Reducing Environmental Risk

New York’s Highest Court to Weigh in on Who Bears the Cost of Regulatory Inaction on Fracking

Fresh off its hotly anticipated August 2014 decision upholding the right of municipalities to zone oil and gas extraction operations out of their towns, the New York State Court of Appeals is set to weigh in on another oil and gas extraction issue. This latest matter arrived at the Court of Appeals through a somewhat unusual route, but promises to decide whether landowning lessors or industry lessees bear the cost of state level regulatory inaction on high volume hydraulic fracturing of shale with horizontal drilling (also known as fracking). 

The oil and gas leases at issue were generally entered into in the early to mid 2000s, and each had a “primary term” of five years with an indefinite “secondary term” if the lessee began producing oil or gas on the leased property. Each lease also contained a force majeure clause stating that drilling delays due to “order, rule, regulation . . . or necessity of government . . . shall not be counted against Lessee . . .”

The idea was that the lessee could only burden the leased land for a few years without starting production of oil or gas. Production would allow the lessee to retain its interest in the land indefinitely, but with a corresponding obligation to pay royalties to the landowner. The force majeure clause provided the lessee with a level of protection because it would “stop the clock” and prevent the lease from expiring if some event beyond the control of the lessee prevented the lessee from extracting oil or gas.

In 2008, then-Governor Paterson asked the Department of Environmental Conservation to update the Generic Environmental Impact Statement on the state’s Oil, Gas and Solution Mining regulatory program to include an analysis of then-recent advances in drilling technology. Those advances mainly involved the “horizontal” and “high volume” aspects of fracking.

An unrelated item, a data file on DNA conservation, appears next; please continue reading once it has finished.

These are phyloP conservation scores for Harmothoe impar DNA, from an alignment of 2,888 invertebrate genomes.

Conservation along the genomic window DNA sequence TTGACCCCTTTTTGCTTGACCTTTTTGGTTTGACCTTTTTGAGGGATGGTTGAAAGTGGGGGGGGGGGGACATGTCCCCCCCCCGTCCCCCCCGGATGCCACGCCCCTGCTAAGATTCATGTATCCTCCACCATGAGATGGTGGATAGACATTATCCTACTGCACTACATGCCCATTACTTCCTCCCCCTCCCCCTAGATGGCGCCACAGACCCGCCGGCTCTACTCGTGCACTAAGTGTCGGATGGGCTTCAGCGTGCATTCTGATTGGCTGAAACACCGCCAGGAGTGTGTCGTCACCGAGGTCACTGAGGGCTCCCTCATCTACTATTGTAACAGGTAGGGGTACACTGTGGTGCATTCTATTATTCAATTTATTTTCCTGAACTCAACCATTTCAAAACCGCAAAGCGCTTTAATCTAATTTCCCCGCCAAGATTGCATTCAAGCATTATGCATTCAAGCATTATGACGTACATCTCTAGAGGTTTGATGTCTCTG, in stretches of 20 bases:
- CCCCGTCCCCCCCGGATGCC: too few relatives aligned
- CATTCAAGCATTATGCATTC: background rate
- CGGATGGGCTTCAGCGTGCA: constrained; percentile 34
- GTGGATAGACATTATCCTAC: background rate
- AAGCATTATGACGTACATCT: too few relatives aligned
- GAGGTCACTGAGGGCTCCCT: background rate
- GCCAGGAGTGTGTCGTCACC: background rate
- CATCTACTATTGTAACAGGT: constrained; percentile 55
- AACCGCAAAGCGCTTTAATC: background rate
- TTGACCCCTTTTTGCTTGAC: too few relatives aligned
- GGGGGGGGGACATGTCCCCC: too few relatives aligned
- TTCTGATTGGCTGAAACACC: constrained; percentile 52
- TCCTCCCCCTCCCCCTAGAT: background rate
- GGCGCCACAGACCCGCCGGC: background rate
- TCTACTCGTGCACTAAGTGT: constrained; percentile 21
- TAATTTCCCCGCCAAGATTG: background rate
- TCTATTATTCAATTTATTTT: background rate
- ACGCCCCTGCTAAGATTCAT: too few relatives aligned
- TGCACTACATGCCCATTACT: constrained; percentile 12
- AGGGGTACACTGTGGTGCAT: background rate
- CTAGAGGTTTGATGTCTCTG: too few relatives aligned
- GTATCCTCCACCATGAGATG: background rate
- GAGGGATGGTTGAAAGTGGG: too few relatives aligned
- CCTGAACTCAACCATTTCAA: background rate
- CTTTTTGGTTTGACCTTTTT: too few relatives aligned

Just over a year after DEC issued its 2009 draft Supplemental GEIS for fracking, Governor Patterson decided the issued needed further study. He ordered the DEC to refrain from issuing any fracking permits until it completed the final Supplemental GEIS. To this day, the DEC has not issued a final Supplemental GEIS, creating a de facto ban that exists to this day.

Wanting to retain their valuable interest in the leased land, the industry lessees claimed that the moratorium on fracking constituted a force majeure event that extended the primary term of the leases. The lessors, wanting to regain unencumbered control over their properties, filed suit in the United States District Court for the Northern District of New York in 2012 seeking a declaration that the leases had expired. After losing in the district court, the lessees appealed to the United States Court of Appeals for the Second Circuit.

The Second Circuit concluded that New York State was “essentially a blank slate as to all significant oil and gas lease issues,” and decided to defer to the interpretation of the New York State Court of Appeals. Under little used rules allowing the federal appeals court to submit for resolution questions to the State’s highest court, the Court of Appeals, and regulations allowing the Court of Appeals to resolve certain unresolved questions of state law, the Court of Appeals has agreed to answer the following two questions:

  1. In the context of certain oil and gas leases, did New York State’s moratorium on high volume horizontal hydraulic fracturing amount to a force majeure event; and if so,
  2. Did the force majeure clause in the oil and gas leases extend the primary terms of the leases?

The deadline for answers is unclear, but counsel for the lessors and lessees will brief the court on their positions by the end of 2014 and will likely participate in oral arguments before the court in early 2015.

Stay tuned to the Periconi, LLC Environmental Law Blog for updates, and follow the links below for copies of the opinions by the Second Circuit and Court of Appeals.

Beardslee v. Inflection Energy, LLC, 71 F.3d 221, 2014 U.S. App. LEXIS 14876 (2d Cir. N.Y., July 31, 2014)

Beardslee v. Inflection Energy, LLC, No. 213, (N.Y. Aug. 28, 2014)



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